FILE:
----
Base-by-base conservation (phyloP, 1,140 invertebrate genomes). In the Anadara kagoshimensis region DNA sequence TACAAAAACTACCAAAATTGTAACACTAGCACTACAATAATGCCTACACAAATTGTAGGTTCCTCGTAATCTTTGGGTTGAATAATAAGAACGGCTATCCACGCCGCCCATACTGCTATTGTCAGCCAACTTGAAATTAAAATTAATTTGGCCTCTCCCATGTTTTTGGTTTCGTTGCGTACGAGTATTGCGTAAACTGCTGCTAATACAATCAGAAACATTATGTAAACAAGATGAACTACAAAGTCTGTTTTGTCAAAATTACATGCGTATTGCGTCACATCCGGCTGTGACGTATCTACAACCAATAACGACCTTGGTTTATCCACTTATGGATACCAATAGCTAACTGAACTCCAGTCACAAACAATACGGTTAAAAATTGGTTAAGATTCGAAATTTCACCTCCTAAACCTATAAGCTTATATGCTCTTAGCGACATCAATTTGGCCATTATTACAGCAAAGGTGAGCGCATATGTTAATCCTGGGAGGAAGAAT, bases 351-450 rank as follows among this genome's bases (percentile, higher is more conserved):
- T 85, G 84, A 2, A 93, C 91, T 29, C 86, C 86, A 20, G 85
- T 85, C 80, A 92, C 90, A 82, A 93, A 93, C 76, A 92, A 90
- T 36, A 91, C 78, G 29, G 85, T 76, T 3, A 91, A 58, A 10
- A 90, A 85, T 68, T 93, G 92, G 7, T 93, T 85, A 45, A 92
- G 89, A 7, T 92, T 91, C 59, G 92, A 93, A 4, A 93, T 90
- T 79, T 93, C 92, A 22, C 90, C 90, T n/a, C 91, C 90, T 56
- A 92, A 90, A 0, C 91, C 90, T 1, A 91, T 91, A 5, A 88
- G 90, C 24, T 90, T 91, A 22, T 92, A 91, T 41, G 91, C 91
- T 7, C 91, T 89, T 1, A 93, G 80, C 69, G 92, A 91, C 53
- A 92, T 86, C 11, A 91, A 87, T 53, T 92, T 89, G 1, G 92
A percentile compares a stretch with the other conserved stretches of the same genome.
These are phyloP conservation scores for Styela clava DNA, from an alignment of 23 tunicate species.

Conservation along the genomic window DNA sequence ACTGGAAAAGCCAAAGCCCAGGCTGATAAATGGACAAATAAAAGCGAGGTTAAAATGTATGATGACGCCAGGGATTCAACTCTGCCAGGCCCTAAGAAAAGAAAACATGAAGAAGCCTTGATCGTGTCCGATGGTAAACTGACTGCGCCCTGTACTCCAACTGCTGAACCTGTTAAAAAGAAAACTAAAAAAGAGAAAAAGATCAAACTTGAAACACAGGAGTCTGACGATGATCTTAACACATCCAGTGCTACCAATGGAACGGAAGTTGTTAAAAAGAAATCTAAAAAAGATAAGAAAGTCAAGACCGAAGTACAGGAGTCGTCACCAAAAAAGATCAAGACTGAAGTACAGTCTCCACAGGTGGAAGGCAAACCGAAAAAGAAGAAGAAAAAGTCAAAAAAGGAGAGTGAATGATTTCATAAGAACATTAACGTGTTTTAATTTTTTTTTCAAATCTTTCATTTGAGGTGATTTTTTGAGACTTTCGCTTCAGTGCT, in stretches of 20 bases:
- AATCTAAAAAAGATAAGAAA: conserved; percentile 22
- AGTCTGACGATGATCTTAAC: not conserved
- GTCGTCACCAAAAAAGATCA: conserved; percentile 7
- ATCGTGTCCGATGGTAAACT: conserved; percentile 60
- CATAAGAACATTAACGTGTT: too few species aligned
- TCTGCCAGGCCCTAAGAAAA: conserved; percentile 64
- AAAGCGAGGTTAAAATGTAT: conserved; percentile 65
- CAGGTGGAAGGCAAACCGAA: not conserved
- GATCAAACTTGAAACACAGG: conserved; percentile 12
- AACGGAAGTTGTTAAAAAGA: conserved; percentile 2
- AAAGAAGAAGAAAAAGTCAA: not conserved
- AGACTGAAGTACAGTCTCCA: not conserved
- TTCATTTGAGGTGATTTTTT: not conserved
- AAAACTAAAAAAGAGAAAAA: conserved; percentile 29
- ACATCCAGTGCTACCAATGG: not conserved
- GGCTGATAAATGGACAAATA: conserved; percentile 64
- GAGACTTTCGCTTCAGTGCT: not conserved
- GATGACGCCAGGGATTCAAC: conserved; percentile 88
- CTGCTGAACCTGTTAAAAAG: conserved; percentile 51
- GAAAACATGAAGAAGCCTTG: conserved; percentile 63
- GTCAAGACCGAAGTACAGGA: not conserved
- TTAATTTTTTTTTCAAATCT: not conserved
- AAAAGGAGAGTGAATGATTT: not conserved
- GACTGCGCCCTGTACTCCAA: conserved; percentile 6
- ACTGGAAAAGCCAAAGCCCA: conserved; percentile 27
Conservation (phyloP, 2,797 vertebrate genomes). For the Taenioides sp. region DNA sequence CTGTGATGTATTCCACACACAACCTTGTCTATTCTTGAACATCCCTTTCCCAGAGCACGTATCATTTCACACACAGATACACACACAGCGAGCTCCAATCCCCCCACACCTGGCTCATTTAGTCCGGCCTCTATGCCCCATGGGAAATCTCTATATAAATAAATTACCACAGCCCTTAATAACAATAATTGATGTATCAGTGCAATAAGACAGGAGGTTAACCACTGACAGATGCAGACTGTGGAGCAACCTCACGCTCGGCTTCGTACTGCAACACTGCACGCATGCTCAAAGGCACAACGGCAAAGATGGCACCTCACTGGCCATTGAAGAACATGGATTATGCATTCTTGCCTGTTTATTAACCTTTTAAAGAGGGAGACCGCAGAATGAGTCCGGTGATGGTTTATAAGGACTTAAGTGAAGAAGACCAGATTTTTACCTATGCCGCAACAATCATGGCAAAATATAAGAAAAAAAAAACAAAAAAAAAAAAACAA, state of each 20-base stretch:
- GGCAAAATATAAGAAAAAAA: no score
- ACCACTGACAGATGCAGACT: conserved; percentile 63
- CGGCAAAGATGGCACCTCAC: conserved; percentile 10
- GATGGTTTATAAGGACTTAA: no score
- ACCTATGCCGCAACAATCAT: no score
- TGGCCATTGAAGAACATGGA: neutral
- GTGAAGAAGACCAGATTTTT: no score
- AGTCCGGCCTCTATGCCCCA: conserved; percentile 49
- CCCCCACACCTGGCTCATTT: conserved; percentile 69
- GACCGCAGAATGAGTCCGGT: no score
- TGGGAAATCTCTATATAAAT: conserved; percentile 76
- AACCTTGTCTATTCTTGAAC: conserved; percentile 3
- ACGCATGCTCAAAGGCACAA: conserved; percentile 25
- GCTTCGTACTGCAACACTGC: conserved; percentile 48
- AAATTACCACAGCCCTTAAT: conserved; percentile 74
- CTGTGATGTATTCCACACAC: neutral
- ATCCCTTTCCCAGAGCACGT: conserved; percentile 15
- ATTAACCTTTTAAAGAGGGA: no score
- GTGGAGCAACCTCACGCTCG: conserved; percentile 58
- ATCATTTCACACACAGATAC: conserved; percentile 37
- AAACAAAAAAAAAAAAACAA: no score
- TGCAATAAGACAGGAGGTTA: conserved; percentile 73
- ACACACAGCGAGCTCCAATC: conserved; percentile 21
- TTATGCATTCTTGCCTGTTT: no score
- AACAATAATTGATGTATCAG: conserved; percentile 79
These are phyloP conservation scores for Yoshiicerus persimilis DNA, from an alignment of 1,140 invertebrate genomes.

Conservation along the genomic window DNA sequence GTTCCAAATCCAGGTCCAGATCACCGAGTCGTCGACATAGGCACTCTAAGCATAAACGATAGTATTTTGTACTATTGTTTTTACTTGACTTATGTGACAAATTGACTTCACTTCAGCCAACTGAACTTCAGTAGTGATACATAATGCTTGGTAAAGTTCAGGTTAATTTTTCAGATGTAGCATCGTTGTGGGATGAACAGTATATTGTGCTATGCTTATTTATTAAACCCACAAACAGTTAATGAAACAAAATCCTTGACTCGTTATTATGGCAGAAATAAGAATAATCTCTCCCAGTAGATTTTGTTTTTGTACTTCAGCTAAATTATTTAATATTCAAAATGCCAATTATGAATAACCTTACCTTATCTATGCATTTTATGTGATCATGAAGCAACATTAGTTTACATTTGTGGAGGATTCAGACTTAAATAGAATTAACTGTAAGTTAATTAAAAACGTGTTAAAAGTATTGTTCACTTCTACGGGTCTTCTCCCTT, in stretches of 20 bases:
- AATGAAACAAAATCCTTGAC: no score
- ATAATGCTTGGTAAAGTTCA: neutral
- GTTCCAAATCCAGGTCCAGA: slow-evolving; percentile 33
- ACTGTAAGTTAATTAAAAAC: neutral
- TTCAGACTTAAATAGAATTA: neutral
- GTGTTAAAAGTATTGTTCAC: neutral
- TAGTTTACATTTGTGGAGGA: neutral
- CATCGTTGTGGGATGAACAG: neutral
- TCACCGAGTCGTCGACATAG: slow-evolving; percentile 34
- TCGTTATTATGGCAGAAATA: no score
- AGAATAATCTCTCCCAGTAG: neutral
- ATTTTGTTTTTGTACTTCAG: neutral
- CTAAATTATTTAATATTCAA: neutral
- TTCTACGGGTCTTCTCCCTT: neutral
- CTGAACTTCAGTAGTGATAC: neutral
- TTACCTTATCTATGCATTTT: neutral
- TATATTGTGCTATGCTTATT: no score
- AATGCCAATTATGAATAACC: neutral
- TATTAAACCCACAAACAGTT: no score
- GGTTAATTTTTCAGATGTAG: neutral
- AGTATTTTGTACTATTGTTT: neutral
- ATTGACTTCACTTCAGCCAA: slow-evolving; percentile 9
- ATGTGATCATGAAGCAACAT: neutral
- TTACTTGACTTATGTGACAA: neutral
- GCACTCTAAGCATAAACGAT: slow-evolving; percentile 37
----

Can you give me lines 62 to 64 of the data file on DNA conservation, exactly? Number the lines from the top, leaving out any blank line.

- TGCAATAAGACAGGAGGTTA: conserved; percentile 73
- ACACACAGCGAGCTCCAATC: conserved; percentile 21
- TTATGCATTCTTGCCTGTTT: no score